I really love the whole process, and sketches one day and the final another. I also really enjoy when an illustration of mine is turned into a product–such as a bag pattern or a lunchbox or puzzle, or a 3-D toy like my work with Kidrobot. Those moments when the work is on an item that interacts with a kid or someone is very special.
Do you keep a sketchbook? If so, do you draw from life or is it more of an escape, with no set boundaries or concept?
I wish I did do more sketches. When I have an attack of an idea…and it is normally something painful like that…I will just jot down on an 8 x 11 piece of copy paper. I have hundreds of those in drawers waiting to see the daylight!
You’ve done illustration work for a wide variety of products. Do you approach these assignments any differently than say, a printed piece?
The products are perhaps a bit more art directed and go through more sketch stages. They also have a longer deadline…say one month, not just one day or one week.
If you could have complete artistic and editorial control, what would be your ultimate illustration project?
A book about traveling, 50 different paintings inspired form 50 countries or 50 states or 50 Japanese prefectures…that would be awesome. I would also LOVE to do murals and interact with communities and clients more.
What is a typical day like for you? Is there a specific time during the day when you feel you do your best work?
I wake at 8…feed the dog, walk the dog and will work on something if I have work to do…sometimes I will work 12 hours straight with breaks to play with the dog (get a dog if you work at home) or if I do not have an assignment to finish for work, I will try to start a new project. Write a children’s book, think about iPad games, plan my next promotion. I enjoy the commercial and self-promo aspect of it all too. I enjoy, most of the time, that this is also a business…so I try to diversify and make other good business choices.
Do you keep a tidy studio?
Yes, for two days a month!
Are you an early-morning riser or do you stay up late?
Both! It depends on my level of inspiration and assignments due.
Do you have a favorite artist or illustrator? How have they specifically influenced your work?
I love so much art. I love variety. I love community. I think Keith Haring and how he had the Pop Shop and an inexpensive outlet for his art to be shown around the world and such…that is just my dream. I am not saying I am worthy of a Pop Shop…but I would sure like to make products and art for the masses.
What are you interested in outside of illustration? Do these interests inform your work in any direct way?
As I said, I love traveling, but I also love softball, snowboarding, hiking and really just the different directions life can take you. I love architecture too and love the organic way that people and villages evolved. Music, life, good food, good French Bulldogs!
Do you listen to music when you work? What’s your favorite genre? What are you listening to now?
My favorite genre is the 80’s…art school 80’s. Depeche Mode, Alphaville, Ultravox…Jay-Z…Young Forever, Stars, Billy Bragg, Say Hi (to your mom), The Drums, Youth Group, Death Cab For Cutie, and all the other stuff I am even more embarrassed to mention! Right this second: Dream Academy’s cover of the Smiths “Please, please, please let me get what I want” come on…YIKES! Sorry about that.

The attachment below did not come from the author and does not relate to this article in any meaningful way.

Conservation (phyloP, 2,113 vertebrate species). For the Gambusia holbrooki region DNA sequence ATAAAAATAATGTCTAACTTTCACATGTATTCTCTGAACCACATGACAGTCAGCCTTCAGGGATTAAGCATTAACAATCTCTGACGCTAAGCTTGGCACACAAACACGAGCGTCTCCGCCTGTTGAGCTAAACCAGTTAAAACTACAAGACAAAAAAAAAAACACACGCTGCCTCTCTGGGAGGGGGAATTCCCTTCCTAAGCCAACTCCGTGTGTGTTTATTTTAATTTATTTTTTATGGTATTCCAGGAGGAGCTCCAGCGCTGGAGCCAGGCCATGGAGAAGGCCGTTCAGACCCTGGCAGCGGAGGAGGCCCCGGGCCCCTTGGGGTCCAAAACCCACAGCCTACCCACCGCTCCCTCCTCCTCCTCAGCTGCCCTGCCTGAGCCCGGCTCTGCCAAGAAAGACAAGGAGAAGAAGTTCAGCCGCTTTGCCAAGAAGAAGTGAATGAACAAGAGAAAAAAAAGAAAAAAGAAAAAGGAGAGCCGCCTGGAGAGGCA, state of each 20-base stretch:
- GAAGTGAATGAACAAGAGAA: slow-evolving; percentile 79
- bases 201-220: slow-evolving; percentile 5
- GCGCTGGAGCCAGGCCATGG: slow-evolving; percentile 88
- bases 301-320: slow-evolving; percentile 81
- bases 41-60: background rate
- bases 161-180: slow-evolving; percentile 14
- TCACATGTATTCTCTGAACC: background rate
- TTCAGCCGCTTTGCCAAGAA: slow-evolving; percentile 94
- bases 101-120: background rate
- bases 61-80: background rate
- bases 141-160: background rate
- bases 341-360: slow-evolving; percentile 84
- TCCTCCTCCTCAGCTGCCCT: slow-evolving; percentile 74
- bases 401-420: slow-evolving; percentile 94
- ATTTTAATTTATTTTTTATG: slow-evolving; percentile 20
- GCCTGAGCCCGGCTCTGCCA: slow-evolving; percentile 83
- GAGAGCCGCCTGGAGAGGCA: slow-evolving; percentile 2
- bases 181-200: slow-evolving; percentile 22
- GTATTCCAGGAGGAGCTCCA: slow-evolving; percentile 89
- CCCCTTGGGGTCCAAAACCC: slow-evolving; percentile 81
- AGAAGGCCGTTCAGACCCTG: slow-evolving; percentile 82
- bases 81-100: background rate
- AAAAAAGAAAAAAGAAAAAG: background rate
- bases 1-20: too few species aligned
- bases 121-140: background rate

What is your impression of the illustration industry today?
I think it is changing so fast. I think it is honestly very hard and you MUST diversify. There are still many new opportunities in products and licensing and apps and so on. I think you have to be more of master of all trades then before, when editorial was “enough.”
The lines that once separated graphic design, illustration and fine art continue to disappear. What is your opinion concerning this (relatively) current development?
You have to be able to do EVERYTHING now. We are not just artists, illustrators, children book writers, designers. We must be everything and should be as many things as we can be now. We are competing and being inspired on a global scale now. We must be better businessmen and women and stand together moving forward. American Illustration Union please?
Do you have any new or recent projects you’d like to tell us about?
I am sending out new promos to everyone. I am working on a children’s book I wrote about baseball in Japan and America. I am also working on a bag line with a few partners (Kikimoto). We have 12 styles coming out any day now. I am making some iPhone apps, and I am also preparing for a show in Japan in 2012, to be housed in a public bath house!
Thank you for taking the time to do this interview and for participating in illostribute. I appreciate your contribution and support so very much, as well as the inspiration your work regularly provides.
Thanks Toby! You rock!
All images © Aaron Meshon. Too see more of his work visit his website where you can also purchase all kinds of great products covered with his colorful illustrations. For even more cool stuff, visit kikimoto.com and buy something awesome. Thanks again Aaron!
Toby Thane Neighbors for illostribute.comRead More